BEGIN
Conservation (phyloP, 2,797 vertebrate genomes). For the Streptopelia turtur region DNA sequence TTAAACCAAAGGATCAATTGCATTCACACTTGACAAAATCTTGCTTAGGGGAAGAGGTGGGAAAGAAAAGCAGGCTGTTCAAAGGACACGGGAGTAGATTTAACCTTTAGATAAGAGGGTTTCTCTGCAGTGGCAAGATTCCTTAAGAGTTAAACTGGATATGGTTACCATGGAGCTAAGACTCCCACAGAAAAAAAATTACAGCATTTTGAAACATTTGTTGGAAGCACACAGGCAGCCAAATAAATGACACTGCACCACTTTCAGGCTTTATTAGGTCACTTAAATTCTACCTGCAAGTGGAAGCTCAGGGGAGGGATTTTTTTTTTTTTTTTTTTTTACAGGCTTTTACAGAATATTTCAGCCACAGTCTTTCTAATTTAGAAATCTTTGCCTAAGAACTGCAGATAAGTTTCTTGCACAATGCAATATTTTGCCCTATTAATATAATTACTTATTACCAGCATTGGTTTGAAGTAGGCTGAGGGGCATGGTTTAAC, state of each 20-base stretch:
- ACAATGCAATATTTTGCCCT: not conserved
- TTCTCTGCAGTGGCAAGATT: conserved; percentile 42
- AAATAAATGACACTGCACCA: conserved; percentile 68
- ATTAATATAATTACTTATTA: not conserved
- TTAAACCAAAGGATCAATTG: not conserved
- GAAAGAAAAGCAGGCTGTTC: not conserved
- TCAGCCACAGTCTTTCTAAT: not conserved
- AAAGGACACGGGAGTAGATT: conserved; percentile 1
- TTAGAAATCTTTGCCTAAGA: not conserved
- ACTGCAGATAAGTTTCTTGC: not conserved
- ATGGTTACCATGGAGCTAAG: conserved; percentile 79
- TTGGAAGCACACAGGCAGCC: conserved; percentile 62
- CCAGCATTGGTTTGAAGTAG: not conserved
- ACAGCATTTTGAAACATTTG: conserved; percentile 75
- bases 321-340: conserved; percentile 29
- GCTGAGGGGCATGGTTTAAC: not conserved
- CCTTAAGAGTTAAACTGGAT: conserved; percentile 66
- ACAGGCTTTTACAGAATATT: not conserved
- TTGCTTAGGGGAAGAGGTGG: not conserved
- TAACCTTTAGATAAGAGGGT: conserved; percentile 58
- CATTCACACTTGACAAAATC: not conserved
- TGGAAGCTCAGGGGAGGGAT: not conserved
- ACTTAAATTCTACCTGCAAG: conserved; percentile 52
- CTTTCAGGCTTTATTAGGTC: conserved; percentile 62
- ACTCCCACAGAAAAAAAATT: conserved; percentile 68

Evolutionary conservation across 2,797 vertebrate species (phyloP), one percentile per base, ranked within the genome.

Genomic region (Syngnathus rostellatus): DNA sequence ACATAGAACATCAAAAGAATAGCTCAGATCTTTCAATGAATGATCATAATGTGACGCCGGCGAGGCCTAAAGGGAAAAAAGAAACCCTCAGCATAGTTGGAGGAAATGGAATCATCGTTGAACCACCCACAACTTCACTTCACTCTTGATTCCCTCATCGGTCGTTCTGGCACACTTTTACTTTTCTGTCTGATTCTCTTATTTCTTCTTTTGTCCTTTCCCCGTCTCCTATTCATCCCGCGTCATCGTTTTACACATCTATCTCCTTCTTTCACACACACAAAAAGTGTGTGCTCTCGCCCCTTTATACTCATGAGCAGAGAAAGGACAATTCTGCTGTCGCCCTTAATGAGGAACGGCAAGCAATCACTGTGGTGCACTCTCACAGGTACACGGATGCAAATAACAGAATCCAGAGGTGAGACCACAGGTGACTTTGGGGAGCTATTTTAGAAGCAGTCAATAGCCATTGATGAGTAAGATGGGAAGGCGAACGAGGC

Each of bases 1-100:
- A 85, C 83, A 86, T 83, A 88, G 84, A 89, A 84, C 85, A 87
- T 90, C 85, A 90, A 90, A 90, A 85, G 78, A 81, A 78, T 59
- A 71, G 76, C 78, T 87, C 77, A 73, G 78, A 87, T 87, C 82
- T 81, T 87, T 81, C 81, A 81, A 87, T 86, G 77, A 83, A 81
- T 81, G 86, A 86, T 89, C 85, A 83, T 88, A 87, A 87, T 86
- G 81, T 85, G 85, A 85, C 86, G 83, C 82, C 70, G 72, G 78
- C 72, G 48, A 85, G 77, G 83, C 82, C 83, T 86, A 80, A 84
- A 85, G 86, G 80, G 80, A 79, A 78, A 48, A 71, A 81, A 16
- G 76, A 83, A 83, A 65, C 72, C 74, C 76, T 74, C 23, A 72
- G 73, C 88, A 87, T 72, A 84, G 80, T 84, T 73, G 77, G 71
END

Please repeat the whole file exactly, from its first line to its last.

Conservation (phyloP, 2,797 vertebrate genomes). For the Streptopelia turtur region DNA sequence TTAAACCAAAGGATCAATTGCATTCACACTTGACAAAATCTTGCTTAGGGGAAGAGGTGGGAAAGAAAAGCAGGCTGTTCAAAGGACACGGGAGTAGATTTAACCTTTAGATAAGAGGGTTTCTCTGCAGTGGCAAGATTCCTTAAGAGTTAAACTGGATATGGTTACCATGGAGCTAAGACTCCCACAGAAAAAAAATTACAGCATTTTGAAACATTTGTTGGAAGCACACAGGCAGCCAAATAAATGACACTGCACCACTTTCAGGCTTTATTAGGTCACTTAAATTCTACCTGCAAGTGGAAGCTCAGGGGAGGGATTTTTTTTTTTTTTTTTTTTTACAGGCTTTTACAGAATATTTCAGCCACAGTCTTTCTAATTTAGAAATCTTTGCCTAAGAACTGCAGATAAGTTTCTTGCACAATGCAATATTTTGCCCTATTAATATAATTACTTATTACCAGCATTGGTTTGAAGTAGGCTGAGGGGCATGGTTTAAC, state of each 20-base stretch:
- ACAATGCAATATTTTGCCCT: not conserved
- TTCTCTGCAGTGGCAAGATT: conserved; percentile 42
- AAATAAATGACACTGCACCA: conserved; percentile 68
- ATTAATATAATTACTTATTA: not conserved
- TTAAACCAAAGGATCAATTG: not conserved
- GAAAGAAAAGCAGGCTGTTC: not conserved
- TCAGCCACAGTCTTTCTAAT: not conserved
- AAAGGACACGGGAGTAGATT: conserved; percentile 1
- TTAGAAATCTTTGCCTAAGA: not conserved
- ACTGCAGATAAGTTTCTTGC: not conserved
- ATGGTTACCATGGAGCTAAG: conserved; percentile 79
- TTGGAAGCACACAGGCAGCC: conserved; percentile 62
- CCAGCATTGGTTTGAAGTAG: not conserved
- ACAGCATTTTGAAACATTTG: conserved; percentile 75
- bases 321-340: conserved; percentile 29
- GCTGAGGGGCATGGTTTAAC: not conserved
- CCTTAAGAGTTAAACTGGAT: conserved; percentile 66
- ACAGGCTTTTACAGAATATT: not conserved
- TTGCTTAGGGGAAGAGGTGG: not conserved
- TAACCTTTAGATAAGAGGGT: conserved; percentile 58
- CATTCACACTTGACAAAATC: not conserved
- TGGAAGCTCAGGGGAGGGAT: not conserved
- ACTTAAATTCTACCTGCAAG: conserved; percentile 52
- CTTTCAGGCTTTATTAGGTC: conserved; percentile 62
- ACTCCCACAGAAAAAAAATT: conserved; percentile 68

Evolutionary conservation across 2,797 vertebrate species (phyloP), one percentile per base, ranked within the genome.

Genomic region (Syngnathus rostellatus): DNA sequence ACATAGAACATCAAAAGAATAGCTCAGATCTTTCAATGAATGATCATAATGTGACGCCGGCGAGGCCTAAAGGGAAAAAAGAAACCCTCAGCATAGTTGGAGGAAATGGAATCATCGTTGAACCACCCACAACTTCACTTCACTCTTGATTCCCTCATCGGTCGTTCTGGCACACTTTTACTTTTCTGTCTGATTCTCTTATTTCTTCTTTTGTCCTTTCCCCGTCTCCTATTCATCCCGCGTCATCGTTTTACACATCTATCTCCTTCTTTCACACACACAAAAAGTGTGTGCTCTCGCCCCTTTATACTCATGAGCAGAGAAAGGACAATTCTGCTGTCGCCCTTAATGAGGAACGGCAAGCAATCACTGTGGTGCACTCTCACAGGTACACGGATGCAAATAACAGAATCCAGAGGTGAGACCACAGGTGACTTTGGGGAGCTATTTTAGAAGCAGTCAATAGCCATTGATGAGTAAGATGGGAAGGCGAACGAGGC

Each of bases 1-100:
- A 85, C 83, A 86, T 83, A 88, G 84, A 89, A 84, C 85, A 87
- T 90, C 85, A 90, A 90, A 90, A 85, G 78, A 81, A 78, T 59
- A 71, G 76, C 78, T 87, C 77, A 73, G 78, A 87, T 87, C 82
- T 81, T 87, T 81, C 81, A 81, A 87, T 86, G 77, A 83, A 81
- T 81, G 86, A 86, T 89, C 85, A 83, T 88, A 87, A 87, T 86
- G 81, T 85, G 85, A 85, C 86, G 83, C 82, C 70, G 72, G 78
- C 72, G 48, A 85, G 77, G 83, C 82, C 83, T 86, A 80, A 84
- A 85, G 86, G 80, G 80, A 79, A 78, A 48, A 71, A 81, A 16
- G 76, A 83, A 83, A 65, C 72, C 74, C 76, T 74, C 23, A 72
- G 73, C 88, A 87, T 72, A 84, G 80, T 84, T 73, G 77, G 71